Having a More Rock'n Time in Morocco

For the over two-thirds of Luther students who study off campus during their four years here, the world will never look the same again. Off-campus study is a life-changing experience, resulting in broadened perspectives, unforgettable memories, and a more comprehensive and nuanced view of the world.

Several Luther students pursue in-depth and immersive study by participating in semester and year-long programs off campus. These blogs are meant to help friends, family, and future Norse experience life alongside our students around the globe.

Blog Highlights

Check out these highlighted posts about unforgettable adventures, lessons learned, and life-changing experiences!

Hello! Libby here!

If you read my last post, you will have seen that I only spent a day in Gibraltar. We (Karl and I) chose to spend only one day in Gibraltar because we found that is was cheaper to fly to Gibraltar and ferry over to Morocco, the main destination of this leg of the trip!

The first half of the day we spent traveling to our first town: Chefchaouen. This city is called the blue city by travelers and has a unique history. When the Jews were pushed out of Spain in the 15th century, apparently there was a Jewish refugee camp built in Chefchaouen. Theoretically, this is where the blue comes from, but there are many other theories for the beautiful color. Our first night there we did a little bit of exploring of the city and had our first of what would become a staple dish for dinner during our time in Morocco: Tajine. I do not know exactly what it is made with, but it was absolutely delicious. We were also introduced to one of the other staples for any meal of the day: bread and olives. As one of the folks staying in the casa with us said, “Don’t go to Morocco if you are trying to cut carbs.” Later that evening Karl and I went into a little shop, bought a couple things from there, and were treated to some Moroccan hospitality of mint tea and fun conversations!

The next morning, after a delicious carb-loaded meal, we set out for a small hike up to a lookout point just below the mountains. We spent a considerable amount of time relaxing while overlooking the city's medina. Then we thought about hiking up a little bit higher which is when we met Trek. Trek was a stray dog from the area that wanted some attention. We gave him a bit of love and then continued on our way toward the hiking trail. Then something quite fun happened: Trek decided to lead us up the mountain. He would walk about 10 feet in front of us, stopping if we stopped, slowing down if we slowed down. He led us right up to a great lookout point just over halfway up that mountain. Karl and I seriously pondered how we could possibly adopt this sweet dog, but alas, on our way down Trek met an Australian couple and then continued back up the mountain with them! The rest of afternoon we spent further exploring the medina and eating Tajine. We were sad that it was our last evening there, but excited to have one last morning there before going on to our next town!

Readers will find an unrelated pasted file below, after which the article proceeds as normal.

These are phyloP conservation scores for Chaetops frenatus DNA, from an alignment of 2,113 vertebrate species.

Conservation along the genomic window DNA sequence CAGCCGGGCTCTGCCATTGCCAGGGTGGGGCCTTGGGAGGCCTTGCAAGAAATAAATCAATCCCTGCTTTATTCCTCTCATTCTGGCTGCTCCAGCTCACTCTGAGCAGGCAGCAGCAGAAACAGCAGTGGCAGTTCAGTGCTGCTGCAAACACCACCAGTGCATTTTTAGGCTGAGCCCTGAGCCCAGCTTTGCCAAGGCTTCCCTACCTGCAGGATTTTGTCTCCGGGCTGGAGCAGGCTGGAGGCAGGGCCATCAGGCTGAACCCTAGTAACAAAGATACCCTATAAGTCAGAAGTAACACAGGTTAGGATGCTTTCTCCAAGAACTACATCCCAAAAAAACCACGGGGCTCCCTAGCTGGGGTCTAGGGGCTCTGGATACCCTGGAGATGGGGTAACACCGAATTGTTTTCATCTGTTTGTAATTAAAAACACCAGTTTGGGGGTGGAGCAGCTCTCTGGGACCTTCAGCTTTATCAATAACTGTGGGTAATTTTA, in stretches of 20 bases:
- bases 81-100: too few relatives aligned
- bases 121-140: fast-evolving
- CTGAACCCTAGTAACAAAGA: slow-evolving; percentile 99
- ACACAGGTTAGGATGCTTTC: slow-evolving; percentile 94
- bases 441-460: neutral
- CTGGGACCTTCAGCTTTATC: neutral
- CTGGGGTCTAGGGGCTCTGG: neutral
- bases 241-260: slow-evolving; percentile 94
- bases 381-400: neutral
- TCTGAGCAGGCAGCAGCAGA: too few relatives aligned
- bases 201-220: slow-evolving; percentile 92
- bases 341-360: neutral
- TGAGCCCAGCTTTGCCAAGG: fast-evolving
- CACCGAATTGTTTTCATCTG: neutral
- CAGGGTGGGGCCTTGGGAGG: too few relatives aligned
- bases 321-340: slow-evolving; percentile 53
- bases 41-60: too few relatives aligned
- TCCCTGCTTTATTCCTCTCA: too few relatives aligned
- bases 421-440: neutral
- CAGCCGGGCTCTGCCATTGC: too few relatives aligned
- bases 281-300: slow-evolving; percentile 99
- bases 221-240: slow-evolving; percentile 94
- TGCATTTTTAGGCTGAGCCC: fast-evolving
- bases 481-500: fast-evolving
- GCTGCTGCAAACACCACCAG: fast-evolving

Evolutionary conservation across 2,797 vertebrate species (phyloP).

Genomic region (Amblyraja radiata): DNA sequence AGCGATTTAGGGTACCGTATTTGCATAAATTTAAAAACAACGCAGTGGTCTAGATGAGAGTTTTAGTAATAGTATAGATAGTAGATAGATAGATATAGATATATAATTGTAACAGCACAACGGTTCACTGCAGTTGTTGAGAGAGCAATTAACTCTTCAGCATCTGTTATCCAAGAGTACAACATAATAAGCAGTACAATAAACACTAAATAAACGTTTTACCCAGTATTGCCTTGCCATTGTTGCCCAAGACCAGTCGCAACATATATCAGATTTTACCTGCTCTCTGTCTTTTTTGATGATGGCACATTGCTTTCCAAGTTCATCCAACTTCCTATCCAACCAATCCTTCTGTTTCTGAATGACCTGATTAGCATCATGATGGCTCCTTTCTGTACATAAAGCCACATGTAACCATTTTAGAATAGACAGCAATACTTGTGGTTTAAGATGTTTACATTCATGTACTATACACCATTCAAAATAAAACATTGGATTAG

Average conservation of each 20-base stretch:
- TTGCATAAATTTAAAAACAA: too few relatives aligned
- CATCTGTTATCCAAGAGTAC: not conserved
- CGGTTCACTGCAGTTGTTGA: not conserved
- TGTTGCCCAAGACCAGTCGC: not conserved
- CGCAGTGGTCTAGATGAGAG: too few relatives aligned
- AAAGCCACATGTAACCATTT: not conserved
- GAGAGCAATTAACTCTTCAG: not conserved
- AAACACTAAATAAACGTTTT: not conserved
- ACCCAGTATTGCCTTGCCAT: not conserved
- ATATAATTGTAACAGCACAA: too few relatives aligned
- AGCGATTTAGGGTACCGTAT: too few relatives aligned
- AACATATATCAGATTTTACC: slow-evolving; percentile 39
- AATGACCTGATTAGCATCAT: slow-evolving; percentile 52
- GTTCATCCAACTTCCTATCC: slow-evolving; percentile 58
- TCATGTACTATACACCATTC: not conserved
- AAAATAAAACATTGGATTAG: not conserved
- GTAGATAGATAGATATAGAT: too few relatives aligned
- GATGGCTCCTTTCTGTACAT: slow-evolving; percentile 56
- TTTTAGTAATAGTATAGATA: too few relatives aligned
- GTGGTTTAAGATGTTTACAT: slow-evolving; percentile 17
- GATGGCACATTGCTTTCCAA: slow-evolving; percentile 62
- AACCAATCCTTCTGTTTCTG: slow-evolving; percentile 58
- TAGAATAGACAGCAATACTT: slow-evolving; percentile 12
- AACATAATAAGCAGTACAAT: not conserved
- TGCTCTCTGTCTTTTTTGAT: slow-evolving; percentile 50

Which leads us to the next morning! It was another traveling day of sorts. We headed back to Tangier (where our ferry had come in), which is where we would be staying for the next two nights. We got there mid-afternoon and, after dropping off our things, we decided to head straight towards the beach! After a couple of hours on the beach, we heading into the medina to find dinner. I’ll let you guess what we ate :) (hint: it was more Tajine). After dinner we explored the medina a bit more. When arriving back to our room, we both agreed that we wanted to make a day trip somewhere the next day. Through our hotel, we booked a six-hour tour to a nearby town called Assilah.

The next morning we visited the Kasbah, which was an old living quarter of the Sultan that had been converted into a museum. There was ton of history in this little building. Morocco, unfortunately, had been invaded many times throughout its history so there was lots of history there (especially in Tangier, the northern city). After exploring the Kasbah museum, we prepared for our tour to the costal town.

This town was a lot like Chefchaouen in nature, except everything was painted white with bright doors and the town was a little less busy. We wandered the medina a while, walked around the shores, collected a few rocks for my collection, and then eventually headed back for our final evening in Morocco. We, of course, ended the trip with one more meal of Tajine and a cup of mint tea and then prepared to leave in the morning.

We were both sad to leave Morocco. It really was a beautiful country that was very different than anything that either of us had ever seen. We enjoyed exploring a tiny corner of Africa and both Karl and I hope to come back again soon.

Stay tuned!


Doorway on the streets of Chefchaouen
View of Chefchaouen from the Rif Mountains
Overlooking Chefchaouen with Trek
Prawn tajine, my first dinner in Morocco!Tajine very quickly became a favorite meal!
Beautiful tiling in the Tangier Medina (Old City)